Technically speaking, the Posse Comitatus Act does not apply to the Coast Guard, Navy or Marine Corps, and federal courts have generally agreed with that interpretation. However, Defense Department policy extends the ban on domestic operations to the Navy and the Marines.

Yet the U.S. military can help at home if ordered to do so by Congress, or when offering emergency aid and humanitarian assistance.

For instance, Congress has charged the Army Corps of Engineers with managing and regulating rivers, wetlands and other waterways around the country. The Army Corps of Engineers played a major role in draining floodwaters in New Orleans after Hurricane Katrina hit in 2005. So there is precedent for using the military to help in the effort against a massive disaster such as the coronavirus outbreak.

The military has enormous transport capability in ships, trucks and aircraft. Troops could deliver medical supplies, food or other material – and even patients. For instance, two physicians from Boston and Baltimore have suggested the military could airlift patients who don’t have COVID-19 out of New York City to other cities that have hospital space, leaving room for the flood of coronavirus patients.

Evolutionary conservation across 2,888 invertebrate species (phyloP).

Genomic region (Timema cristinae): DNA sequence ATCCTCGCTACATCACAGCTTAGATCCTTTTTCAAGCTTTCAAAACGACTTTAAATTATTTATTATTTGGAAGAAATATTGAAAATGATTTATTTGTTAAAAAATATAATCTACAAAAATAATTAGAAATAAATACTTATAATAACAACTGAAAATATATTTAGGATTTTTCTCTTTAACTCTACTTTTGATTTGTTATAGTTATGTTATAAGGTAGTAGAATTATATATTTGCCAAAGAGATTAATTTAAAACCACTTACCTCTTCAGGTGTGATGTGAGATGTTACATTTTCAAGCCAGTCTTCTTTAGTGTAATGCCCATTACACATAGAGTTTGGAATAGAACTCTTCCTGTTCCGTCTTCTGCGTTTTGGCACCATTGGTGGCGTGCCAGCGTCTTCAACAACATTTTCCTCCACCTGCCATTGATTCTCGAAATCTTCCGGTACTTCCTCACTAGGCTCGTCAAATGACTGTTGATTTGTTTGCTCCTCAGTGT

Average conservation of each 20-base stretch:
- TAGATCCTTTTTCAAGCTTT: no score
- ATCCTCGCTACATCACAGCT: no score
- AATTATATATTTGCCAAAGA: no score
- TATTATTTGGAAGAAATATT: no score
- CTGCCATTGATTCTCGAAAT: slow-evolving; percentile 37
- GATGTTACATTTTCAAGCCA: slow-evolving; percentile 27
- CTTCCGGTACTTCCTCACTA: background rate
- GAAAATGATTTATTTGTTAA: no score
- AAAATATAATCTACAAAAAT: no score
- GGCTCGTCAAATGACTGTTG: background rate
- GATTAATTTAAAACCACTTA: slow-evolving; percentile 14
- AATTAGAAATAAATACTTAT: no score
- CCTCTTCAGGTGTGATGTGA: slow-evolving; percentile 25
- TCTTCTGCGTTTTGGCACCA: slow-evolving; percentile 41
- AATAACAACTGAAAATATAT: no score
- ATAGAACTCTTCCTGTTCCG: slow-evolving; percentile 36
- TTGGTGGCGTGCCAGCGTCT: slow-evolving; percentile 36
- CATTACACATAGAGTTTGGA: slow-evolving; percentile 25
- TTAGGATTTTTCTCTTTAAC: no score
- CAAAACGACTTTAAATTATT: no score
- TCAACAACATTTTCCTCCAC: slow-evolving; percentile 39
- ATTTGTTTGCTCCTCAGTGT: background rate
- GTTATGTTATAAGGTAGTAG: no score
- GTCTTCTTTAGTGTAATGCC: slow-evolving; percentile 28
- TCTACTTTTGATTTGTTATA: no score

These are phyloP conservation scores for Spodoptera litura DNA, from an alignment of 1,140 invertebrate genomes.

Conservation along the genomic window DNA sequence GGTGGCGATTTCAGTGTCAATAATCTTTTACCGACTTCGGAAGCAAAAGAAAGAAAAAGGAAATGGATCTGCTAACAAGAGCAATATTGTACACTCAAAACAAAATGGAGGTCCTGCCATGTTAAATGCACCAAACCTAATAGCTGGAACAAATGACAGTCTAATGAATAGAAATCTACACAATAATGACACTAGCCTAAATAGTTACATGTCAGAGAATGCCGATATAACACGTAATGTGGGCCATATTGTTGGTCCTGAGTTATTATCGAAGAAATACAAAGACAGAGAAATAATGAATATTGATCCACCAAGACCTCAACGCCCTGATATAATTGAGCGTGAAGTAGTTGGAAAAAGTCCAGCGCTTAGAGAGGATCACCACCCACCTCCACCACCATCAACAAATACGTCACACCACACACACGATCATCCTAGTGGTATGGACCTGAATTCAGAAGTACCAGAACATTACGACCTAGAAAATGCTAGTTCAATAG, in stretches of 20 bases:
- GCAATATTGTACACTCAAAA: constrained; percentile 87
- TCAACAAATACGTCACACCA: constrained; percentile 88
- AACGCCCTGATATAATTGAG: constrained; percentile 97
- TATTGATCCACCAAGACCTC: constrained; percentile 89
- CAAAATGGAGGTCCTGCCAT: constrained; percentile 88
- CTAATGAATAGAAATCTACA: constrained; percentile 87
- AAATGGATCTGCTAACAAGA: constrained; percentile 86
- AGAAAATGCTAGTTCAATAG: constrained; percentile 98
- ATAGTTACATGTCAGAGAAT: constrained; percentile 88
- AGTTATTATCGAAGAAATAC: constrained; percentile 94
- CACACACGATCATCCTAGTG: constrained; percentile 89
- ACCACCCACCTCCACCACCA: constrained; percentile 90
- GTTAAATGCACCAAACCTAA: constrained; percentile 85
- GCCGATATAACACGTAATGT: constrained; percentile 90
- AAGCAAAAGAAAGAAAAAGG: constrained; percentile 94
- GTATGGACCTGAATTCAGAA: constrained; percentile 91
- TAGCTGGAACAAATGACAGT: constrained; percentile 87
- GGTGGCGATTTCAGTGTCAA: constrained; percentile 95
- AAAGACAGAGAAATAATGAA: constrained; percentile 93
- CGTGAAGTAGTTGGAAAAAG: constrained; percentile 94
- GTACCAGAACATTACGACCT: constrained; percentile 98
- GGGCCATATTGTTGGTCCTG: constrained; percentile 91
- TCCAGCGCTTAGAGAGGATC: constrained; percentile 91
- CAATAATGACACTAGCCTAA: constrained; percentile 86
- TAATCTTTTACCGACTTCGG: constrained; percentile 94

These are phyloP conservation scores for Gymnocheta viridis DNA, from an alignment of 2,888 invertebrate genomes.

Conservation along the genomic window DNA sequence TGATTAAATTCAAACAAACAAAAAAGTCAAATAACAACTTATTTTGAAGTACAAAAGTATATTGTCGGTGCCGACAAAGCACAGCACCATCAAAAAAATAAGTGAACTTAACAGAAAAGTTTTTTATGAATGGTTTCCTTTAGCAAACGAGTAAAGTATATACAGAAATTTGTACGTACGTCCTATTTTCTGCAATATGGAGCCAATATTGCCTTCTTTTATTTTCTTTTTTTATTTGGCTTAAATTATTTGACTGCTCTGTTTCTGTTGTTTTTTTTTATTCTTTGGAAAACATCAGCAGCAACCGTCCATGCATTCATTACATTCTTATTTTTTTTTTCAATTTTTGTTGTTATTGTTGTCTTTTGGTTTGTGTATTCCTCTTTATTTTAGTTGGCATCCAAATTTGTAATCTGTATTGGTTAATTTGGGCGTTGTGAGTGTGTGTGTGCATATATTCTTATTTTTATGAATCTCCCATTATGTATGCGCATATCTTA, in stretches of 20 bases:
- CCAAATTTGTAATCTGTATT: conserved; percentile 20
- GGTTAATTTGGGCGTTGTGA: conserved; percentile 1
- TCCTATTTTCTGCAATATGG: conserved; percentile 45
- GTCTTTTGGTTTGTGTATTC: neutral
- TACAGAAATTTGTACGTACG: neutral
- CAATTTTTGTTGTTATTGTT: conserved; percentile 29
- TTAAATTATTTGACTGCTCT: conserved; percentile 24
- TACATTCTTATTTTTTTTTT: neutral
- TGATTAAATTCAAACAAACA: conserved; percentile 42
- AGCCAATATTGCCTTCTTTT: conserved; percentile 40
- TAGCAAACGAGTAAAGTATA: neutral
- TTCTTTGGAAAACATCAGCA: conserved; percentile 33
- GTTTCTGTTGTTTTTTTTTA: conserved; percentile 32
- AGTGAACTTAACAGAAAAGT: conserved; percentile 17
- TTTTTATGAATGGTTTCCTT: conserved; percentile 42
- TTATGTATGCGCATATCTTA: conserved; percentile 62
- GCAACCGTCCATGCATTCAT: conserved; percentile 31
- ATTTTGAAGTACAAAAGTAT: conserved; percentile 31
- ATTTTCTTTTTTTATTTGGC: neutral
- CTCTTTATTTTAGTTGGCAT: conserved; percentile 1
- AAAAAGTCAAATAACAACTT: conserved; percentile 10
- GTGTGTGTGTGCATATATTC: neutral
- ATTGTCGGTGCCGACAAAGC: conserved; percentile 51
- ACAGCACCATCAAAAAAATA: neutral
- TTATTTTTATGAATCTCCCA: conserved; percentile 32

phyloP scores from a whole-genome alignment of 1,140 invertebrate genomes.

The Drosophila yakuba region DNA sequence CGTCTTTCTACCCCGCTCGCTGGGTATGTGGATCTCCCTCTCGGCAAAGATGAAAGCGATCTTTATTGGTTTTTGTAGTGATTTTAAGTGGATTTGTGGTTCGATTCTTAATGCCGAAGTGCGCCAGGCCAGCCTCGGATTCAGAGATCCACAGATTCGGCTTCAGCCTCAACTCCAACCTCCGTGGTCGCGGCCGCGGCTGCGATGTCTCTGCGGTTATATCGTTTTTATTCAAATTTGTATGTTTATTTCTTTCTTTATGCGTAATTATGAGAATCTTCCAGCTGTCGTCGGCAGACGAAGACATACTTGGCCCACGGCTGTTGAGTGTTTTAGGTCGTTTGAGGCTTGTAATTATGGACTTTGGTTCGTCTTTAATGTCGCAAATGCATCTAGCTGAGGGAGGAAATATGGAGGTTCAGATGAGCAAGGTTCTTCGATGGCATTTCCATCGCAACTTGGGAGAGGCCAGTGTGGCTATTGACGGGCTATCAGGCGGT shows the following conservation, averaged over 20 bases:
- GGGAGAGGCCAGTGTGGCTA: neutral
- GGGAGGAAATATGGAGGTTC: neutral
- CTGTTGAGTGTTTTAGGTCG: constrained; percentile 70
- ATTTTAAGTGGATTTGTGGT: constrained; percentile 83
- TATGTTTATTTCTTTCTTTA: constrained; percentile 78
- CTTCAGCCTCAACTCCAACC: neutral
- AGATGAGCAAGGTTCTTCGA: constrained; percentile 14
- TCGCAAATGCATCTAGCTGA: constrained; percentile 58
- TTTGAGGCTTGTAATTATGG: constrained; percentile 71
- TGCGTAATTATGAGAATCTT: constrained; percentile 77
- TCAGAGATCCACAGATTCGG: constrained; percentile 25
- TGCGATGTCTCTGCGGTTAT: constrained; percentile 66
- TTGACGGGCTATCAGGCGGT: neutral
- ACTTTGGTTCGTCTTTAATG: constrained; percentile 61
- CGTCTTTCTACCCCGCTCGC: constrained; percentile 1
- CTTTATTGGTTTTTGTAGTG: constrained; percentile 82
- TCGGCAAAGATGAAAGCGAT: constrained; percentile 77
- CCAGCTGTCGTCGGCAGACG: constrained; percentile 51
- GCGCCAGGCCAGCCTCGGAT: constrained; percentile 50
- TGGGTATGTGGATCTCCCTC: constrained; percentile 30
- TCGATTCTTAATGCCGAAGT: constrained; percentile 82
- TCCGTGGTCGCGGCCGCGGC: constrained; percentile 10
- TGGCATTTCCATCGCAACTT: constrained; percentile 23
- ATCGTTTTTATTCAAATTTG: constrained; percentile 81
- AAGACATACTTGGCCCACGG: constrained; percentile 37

Military doctors and nurses could bolster civilian capacity; military medical students at the Uniformed Services University are already receiving COVID-19 training as part of their coursework. Military field hospitals can be set up quickly. The military also has the equipment and staffing to help collect and transport dead bodies if needed.

Crew of the aircraft carrier USS Theodore Roosevelt listen as Vice Adm. William Merz, commander of the U.S. 7th Fleet, answers questions during a visit to the ship at Naval Base Guam. Mass Communication Specialist Kaylianna Genier/U.S. Navy via AP

Affecting readiness?

Some European countries have mobilized troops, sparking fears that as many as 20% of the personnel could catch the virus.

Similar concerns apply in the U.S. Four crew members of the USNS Comfort tested positive for the coronavirus but have recovered. The military is affected anyway: Even though the USS Theodore Roosevelt was not involved in virus response, the aircraft carrier’s crew has been devastated by the disease. The crew of a destroyer fighting drug trafficking off the coast of South America has also been hit.

But in our assessment, the benefits of using the military to respond to COVID-19 outweigh the risks. In addition to delivering much-needed medical care and humanitarian assistance to communities in need, the military would get even more experience dealing with pandemics and other public health crises. That would make the troops even more effective when serving overseas – and at home.


Birthe Anders, Fellow, Harvard Humanitarian Initiative, Harvard University and Vincenzo Bollettino, Director, Program on Resilient Communities, Harvard University. This article is republished from The Conversation under a Creative Commons license. Read the original article.